Monday, February 5, 2007

Security: Great Ideas with Bad Implementation (BoA SiteKey)

Recently, I came across a New York Times article on a study conducted by Harvard and MIT researchers about the SiteKey security technology implemented by the Bank of America.

The key idea of the technology is that human beings remember pictures and images much better than text. As a result, the site complements the use of text based passwords (instead of eliminating them) with a configurable image identifying the bank account. The users of the bank account can choose an image from thousands of images and later make sure that when logging into their bank account - they enter their password only upon seeing the right image on the login page. The selection and delivery of the image happens over SSL (secured encrypted channel) and is account specific, making it hard for fraudulent sites to randomly guess the right image from the huge list for each account.

Great Idea. But does is actually work ?

Read the details about the Harvard/MIT joint study here -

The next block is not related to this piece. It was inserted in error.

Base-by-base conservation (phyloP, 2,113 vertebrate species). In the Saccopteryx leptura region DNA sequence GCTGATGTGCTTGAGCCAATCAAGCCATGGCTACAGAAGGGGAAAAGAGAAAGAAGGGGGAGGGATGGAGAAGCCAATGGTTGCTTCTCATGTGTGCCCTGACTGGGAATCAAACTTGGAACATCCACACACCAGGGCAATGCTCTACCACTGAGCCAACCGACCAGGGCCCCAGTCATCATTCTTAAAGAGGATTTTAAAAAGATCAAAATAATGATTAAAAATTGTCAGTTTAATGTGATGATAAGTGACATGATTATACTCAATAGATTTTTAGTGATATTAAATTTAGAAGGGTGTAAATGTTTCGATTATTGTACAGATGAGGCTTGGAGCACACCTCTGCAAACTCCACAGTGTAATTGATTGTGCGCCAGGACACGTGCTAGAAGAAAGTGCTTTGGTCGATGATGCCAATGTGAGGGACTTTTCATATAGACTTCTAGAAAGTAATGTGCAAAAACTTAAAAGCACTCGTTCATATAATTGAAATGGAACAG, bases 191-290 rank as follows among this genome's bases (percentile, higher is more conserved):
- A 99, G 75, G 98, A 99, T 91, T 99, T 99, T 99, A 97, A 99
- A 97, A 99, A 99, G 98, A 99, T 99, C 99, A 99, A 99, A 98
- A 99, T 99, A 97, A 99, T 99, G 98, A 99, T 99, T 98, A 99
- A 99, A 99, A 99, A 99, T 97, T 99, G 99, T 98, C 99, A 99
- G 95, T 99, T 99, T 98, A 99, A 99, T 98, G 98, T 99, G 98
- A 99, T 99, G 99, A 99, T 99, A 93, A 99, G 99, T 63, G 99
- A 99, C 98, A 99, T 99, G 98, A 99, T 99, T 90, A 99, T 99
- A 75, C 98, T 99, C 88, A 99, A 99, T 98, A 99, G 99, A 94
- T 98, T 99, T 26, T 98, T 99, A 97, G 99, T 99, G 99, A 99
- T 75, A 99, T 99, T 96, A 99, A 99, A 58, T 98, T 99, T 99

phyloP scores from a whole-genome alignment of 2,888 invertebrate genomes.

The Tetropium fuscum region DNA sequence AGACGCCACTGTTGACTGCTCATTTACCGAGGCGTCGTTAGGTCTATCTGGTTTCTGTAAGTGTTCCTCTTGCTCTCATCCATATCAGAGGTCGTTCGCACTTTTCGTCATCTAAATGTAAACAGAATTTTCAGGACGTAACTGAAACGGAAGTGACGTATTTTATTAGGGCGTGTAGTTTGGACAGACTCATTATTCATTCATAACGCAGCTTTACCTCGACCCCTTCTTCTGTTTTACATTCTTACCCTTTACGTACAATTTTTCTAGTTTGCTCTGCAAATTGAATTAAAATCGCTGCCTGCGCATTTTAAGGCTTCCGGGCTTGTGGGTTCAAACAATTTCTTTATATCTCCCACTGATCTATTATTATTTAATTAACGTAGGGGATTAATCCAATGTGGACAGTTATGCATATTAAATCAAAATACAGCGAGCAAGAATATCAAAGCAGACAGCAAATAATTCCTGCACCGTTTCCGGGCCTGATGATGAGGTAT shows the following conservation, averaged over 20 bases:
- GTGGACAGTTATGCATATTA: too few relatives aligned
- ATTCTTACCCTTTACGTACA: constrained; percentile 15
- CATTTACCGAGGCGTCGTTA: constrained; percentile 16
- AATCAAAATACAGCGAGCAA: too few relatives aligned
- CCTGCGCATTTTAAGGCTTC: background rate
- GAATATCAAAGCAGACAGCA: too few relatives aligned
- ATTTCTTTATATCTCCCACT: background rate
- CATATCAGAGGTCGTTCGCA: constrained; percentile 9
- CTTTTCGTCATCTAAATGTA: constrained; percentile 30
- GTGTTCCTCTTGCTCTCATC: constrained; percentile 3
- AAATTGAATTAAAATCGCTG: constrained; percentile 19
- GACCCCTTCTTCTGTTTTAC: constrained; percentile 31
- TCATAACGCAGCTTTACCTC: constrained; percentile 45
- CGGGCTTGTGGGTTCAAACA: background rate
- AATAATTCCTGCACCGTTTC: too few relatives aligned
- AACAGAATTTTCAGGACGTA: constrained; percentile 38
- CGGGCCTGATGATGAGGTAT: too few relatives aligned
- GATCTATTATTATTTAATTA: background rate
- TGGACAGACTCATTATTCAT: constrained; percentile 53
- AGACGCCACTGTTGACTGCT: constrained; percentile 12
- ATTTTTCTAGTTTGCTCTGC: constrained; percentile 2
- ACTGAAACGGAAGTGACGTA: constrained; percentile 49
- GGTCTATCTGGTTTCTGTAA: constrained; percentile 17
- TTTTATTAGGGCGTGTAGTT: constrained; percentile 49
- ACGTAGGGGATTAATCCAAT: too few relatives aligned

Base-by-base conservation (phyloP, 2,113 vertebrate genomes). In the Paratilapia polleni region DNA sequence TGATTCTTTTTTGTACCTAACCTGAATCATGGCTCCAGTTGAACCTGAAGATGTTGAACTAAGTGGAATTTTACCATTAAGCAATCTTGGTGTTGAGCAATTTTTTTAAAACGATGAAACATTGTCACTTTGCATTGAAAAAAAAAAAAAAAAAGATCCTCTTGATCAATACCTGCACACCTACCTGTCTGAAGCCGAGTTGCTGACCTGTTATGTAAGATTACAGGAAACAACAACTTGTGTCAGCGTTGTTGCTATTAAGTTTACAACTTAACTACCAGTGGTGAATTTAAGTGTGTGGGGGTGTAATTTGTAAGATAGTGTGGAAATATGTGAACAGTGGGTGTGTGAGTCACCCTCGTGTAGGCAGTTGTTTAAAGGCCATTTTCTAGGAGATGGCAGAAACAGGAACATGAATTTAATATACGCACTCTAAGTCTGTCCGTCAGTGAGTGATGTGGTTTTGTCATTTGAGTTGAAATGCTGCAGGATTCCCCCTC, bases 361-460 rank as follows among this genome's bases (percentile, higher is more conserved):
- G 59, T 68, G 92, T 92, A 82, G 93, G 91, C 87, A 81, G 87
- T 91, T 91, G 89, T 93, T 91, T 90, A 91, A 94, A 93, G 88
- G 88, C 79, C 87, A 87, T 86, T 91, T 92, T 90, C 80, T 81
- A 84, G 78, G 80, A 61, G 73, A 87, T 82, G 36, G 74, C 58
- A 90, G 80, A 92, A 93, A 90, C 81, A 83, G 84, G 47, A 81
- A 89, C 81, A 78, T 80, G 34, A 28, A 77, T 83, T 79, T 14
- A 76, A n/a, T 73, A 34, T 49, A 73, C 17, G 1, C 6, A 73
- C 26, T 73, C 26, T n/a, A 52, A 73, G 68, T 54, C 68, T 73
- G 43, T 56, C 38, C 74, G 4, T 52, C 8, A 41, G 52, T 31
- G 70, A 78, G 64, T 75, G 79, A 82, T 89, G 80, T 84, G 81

Study Finds Web Anti-fraud Measure Ineffective

During the study, people simply ignored the image and continued to log into the (fraudulent) site. The study concludes that the idea of such image based authentication is flawed, and that such schemes are completely ineffective. This is not a valid conclusion.

The idea is great, but the implementation sucks. The login page of Bank of America is very badly designed from security perspective. The page is so cluttered with information (sometimes - ads, text and images) that the Harvard/MIT researchers were easily able to create a matching login page with missing SiteKey images, and people were not able to spot this critical difference.

The solution is to completely simplify the login page (look at Google to understand what is simplicity) so that users associate entering the passcode with the SiteKey image, and no text or graphics around the login page can distract their attention into believing anything otherwise while entering their passcode.

Conclusion: The implementation of a security solution is as important as the idea itself.


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